Home' Trinidad and Tobago Guardian : July 31st 2014 Contents BG12 COMMENTARY
BUSINESS GUARDIAN www.guardian.co.tt JULY 2014 • WEEK FIVE
The appeal of taking over a com-
pany is that it already has an
established customer base, and
the new owners usually see
opportunities for innovation
and expansion. In your situa-
tion, Anna, you ll need to look at the reasons
the business faltered, and decide what its assets
are in addition to the brand name and whether
you can salvage them.
Here are four common problems entrepre-
neurs and managers encounter at established
companies, and how to start turning things
1. The company offers a brand name
rather than value
A business long history is meaningless if it
doesn t provide the best-designed, most reliable
products or services at competitive prices and
back up those offerings with the finest customer
service. In these fast-moving times, longevity
is more the exception than the rule.
According to a 2012 study by Richard N Fos-
ter of Yale University, the average life span of
a company listed in the Standard & Poor s 500
index has decreased to just 18 years, from 61
years in 1958.
The process of starting a business has become
much faster in that time, but the mechanisms
of failure operate more quickly as well. Through
social media, you can inexpensively spread the
good word about your new company s products
and services. And yet those same channels will
spread news about consumers bad experiences
even more quickly.
To get a sense of how your customers under-
stand the brand, first try buying your business s
products and services yourself. Buy them in a
shop, try them out at home, call in with a
complaint, and see how you re treated. Did
you get value for your money? The experiment
may show you many areas for improvement.
2. Managers have become complacent
Very few products are so good that they
cannot be continually improved upon. In Britain
we have the expression "like painting the Forth
Bridge," which refers to an unending task. This
is because the painters of this long bridge in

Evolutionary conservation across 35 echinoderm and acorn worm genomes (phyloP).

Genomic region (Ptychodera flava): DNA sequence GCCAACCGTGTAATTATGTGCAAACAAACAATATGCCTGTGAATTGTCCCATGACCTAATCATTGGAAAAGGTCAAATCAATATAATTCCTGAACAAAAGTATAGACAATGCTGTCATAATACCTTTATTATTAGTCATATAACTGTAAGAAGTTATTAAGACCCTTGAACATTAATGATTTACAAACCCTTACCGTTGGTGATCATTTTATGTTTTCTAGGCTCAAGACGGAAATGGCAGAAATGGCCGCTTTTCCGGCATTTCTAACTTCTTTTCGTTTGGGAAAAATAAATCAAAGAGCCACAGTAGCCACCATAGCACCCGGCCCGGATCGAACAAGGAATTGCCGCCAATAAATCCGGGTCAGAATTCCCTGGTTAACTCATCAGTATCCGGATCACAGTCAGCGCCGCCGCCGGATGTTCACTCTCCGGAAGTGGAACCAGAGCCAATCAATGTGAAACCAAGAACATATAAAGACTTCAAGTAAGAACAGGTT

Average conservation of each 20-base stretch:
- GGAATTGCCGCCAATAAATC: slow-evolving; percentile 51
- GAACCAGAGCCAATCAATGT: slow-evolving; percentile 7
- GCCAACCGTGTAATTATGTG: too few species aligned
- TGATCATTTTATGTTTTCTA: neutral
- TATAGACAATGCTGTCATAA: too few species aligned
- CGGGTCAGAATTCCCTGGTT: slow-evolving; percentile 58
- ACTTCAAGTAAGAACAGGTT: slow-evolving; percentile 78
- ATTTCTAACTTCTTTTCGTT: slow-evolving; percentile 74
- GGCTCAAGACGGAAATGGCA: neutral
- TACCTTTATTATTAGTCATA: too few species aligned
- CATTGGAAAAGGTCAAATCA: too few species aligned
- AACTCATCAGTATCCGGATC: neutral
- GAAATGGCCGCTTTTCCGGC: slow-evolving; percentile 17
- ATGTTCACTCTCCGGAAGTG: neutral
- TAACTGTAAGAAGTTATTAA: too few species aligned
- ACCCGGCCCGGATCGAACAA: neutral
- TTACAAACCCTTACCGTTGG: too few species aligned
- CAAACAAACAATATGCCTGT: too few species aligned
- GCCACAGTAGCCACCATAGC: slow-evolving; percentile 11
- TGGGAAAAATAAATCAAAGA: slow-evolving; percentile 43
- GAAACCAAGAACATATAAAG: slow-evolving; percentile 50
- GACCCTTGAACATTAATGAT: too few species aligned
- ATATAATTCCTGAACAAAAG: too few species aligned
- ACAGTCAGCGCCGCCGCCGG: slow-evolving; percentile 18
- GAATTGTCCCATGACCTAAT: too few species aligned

Edinburgh were never done, once they d fin-
ished painting it, they had to immediately start
over again. (The task came to an end in 2011,
because workers had switched to a different
kind of paint.) Product development should
be a similarly endless quest for improvement.
This process is sometimes neglected or even
abandoned at an established company. When
you take a new position at such an enterprise,
you should ask yourself and your team, does
the company s offering need a makeover? What
are the opportunities for improvement?
In your position, Anna, I would look at how
your product or service stacks up against your
competitors . The answers may help you to
pinpoint changes that are needed immediate-
3. Employees have become bored
If the previous owners of the business lost
their way, it s possible their employees did too.
And at a company that has been around a long
time, keeping them motivated and engaged
can be a big challenge, since they may have
been doing the same jobs for many years.
Sloppy, lackluster delivery can quickly destroy
even the best products and services. Look at
what happened at many phone service providers
and airlines in the past 20 years.
Talk with your employees: How do they get
along with their colleagues and your customers?
What motivates them to go to work in the
morning? Listen carefully to their answers.
Those whose primary concern is "paying the
bills" may need your help finding new inspi-
4. Nostalgia blocks innovation
Just because a brand has been around for
decades doesn t mean that it s right for today s
marketplace. If your brand has been tarnished
by years of mediocrity, or is seen by potential
customers as something only their grandparents
would use, then a rebranding may be in order.
Ask your staff and customers what they like
and don t like about the operation today. While
the company s past is an asset, you need to
focus on what can be accomplished in the
present; just like your creditors.
Whatever changes you decide to make,
remember that a business s best assets are its
people, and you should keep them on if at all
possible. Hang in there and keep sight of what
inspired you to buy the company, and I am
sure you will turn the company around.
Entrepreneurs: If you have ever taken over
an established brand, what were the obstacles
you encountered? What s your advice for Anna?
(Richard Branson is the founder of the Virgin Group
and companies such as Virgin Atlantic, Virgin America,
Virgin Mobile and Virgin Active. He maintains a blog
at www.virgin.com/richard-branson/blog. You can follow
him on Twitter at twitter.com/richardbranson. To learn
more about the Virgin Group: www.virgin.com.)
(Questions from readers will be answered in future
send them to
RichardBranson@nytimes.com. Please include your
name, country, e-mail address and the name of the
Web site or publication where you read the column.)
How to turn a business around
I just bought a well-established, well-known brand in Ireland. Though the
company has been around for 40 years, for various reasons it is no longer
making a profit and turnover has collapsed. However, in my opinion, the
brand still has value. How can I capitalise on this while I'm trying to in-
crease turnover in order to pay the creditors? Anna Keely, Dublin
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